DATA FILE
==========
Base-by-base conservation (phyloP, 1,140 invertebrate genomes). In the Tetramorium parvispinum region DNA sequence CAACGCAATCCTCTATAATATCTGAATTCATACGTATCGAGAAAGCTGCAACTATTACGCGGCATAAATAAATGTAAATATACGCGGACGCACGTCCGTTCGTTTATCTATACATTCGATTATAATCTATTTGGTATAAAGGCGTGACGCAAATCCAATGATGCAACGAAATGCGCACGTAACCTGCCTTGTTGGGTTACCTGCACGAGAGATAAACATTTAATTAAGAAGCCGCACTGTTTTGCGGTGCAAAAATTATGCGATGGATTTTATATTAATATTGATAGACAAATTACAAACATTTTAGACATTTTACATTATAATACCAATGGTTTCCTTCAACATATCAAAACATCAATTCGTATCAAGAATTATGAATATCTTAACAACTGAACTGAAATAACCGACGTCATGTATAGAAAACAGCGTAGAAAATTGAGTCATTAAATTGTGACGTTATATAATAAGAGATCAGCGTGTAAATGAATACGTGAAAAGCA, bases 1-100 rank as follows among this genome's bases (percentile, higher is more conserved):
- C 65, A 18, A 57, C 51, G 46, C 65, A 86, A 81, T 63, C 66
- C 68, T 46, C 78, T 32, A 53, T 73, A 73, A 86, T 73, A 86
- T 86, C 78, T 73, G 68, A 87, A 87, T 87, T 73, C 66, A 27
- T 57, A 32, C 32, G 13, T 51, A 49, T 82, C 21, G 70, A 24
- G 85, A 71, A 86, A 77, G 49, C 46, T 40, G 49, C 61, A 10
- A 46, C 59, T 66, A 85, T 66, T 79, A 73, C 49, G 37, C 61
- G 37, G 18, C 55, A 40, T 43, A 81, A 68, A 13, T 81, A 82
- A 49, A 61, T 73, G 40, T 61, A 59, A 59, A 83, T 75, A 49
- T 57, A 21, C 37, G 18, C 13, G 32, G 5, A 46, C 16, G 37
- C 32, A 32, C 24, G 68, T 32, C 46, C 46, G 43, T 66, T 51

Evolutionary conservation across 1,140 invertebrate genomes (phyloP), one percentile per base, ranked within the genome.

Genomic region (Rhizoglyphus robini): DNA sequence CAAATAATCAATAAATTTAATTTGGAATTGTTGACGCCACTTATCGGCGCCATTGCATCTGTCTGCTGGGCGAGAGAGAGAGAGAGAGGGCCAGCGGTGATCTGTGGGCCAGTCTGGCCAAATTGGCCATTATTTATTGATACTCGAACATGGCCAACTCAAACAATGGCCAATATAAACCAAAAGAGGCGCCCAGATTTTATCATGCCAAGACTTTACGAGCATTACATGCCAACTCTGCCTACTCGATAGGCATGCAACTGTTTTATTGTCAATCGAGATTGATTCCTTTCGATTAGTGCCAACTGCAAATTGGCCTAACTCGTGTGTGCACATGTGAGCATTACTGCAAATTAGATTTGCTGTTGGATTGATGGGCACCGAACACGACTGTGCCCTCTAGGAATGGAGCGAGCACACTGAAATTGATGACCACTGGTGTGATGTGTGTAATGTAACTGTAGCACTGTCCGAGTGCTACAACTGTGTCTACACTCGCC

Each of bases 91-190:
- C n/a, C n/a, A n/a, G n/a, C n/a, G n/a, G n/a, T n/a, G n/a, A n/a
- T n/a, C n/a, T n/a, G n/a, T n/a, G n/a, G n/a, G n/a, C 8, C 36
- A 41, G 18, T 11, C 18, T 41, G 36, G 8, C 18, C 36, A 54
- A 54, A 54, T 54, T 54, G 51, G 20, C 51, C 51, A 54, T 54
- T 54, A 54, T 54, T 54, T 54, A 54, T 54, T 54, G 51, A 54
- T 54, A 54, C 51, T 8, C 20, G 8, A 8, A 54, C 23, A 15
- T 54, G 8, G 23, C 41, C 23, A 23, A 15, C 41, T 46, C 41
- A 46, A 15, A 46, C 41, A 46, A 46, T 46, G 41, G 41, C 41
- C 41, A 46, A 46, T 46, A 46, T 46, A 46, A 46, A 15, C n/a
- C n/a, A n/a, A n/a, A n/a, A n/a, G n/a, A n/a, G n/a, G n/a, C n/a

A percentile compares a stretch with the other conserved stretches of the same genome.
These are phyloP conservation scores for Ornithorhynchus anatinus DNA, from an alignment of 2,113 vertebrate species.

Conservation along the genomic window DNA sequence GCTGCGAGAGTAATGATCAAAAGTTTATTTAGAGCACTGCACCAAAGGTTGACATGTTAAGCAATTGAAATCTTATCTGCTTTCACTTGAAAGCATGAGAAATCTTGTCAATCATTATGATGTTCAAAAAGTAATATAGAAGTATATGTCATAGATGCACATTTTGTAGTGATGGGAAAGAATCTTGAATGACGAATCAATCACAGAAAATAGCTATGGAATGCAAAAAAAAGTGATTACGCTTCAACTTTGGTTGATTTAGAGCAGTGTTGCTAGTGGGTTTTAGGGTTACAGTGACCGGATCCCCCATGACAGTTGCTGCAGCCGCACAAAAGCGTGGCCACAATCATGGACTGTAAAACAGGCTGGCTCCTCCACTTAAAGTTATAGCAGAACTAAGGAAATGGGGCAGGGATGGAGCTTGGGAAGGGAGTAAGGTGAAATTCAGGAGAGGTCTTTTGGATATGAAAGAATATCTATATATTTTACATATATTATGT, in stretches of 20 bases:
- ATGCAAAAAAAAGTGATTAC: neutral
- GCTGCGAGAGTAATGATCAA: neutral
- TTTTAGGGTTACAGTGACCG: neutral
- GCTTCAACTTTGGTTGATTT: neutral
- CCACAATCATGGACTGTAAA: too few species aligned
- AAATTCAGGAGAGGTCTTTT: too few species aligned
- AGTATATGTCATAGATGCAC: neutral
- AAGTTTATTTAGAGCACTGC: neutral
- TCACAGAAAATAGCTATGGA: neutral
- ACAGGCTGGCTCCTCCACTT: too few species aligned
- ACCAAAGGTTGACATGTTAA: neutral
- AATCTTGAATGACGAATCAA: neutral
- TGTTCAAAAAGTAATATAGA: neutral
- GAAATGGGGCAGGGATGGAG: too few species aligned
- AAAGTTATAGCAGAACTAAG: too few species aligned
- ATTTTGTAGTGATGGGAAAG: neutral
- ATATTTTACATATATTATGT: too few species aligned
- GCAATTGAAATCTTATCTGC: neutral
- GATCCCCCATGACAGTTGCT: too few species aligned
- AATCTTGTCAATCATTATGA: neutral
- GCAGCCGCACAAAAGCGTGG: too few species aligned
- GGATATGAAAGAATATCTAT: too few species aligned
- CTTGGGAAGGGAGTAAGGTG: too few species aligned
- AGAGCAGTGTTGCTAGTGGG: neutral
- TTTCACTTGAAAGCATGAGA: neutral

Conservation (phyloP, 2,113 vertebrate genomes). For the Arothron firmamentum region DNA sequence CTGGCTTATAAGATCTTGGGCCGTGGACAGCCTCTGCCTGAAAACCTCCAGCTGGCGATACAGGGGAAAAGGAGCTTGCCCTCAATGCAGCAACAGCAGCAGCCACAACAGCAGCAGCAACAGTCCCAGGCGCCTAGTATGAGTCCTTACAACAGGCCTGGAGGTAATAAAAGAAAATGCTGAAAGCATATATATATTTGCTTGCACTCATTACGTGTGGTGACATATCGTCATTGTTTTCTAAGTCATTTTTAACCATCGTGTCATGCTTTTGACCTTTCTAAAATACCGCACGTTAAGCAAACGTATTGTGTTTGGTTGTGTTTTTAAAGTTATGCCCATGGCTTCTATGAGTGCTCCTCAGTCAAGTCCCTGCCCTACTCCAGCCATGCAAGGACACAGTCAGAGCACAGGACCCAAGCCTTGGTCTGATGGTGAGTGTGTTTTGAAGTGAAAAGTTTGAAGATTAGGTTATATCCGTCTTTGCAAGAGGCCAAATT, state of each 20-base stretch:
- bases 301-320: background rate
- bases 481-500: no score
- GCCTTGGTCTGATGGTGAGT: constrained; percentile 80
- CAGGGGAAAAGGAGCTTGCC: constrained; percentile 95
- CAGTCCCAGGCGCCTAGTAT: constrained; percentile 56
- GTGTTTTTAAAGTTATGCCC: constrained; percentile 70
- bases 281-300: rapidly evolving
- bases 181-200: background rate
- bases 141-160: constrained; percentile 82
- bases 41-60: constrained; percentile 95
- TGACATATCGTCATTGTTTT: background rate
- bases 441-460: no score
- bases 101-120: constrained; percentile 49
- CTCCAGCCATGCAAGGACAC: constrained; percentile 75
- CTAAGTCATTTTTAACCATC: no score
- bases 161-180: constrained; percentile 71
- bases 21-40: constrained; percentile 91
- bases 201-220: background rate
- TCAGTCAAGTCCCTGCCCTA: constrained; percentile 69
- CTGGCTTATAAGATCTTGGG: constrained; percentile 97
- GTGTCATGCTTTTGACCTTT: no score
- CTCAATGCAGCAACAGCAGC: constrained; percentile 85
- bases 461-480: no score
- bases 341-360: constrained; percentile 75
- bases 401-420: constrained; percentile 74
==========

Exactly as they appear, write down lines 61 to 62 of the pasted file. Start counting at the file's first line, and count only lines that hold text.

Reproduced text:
- bases 181-200: background rate
- bases 141-160: constrained; percentile 82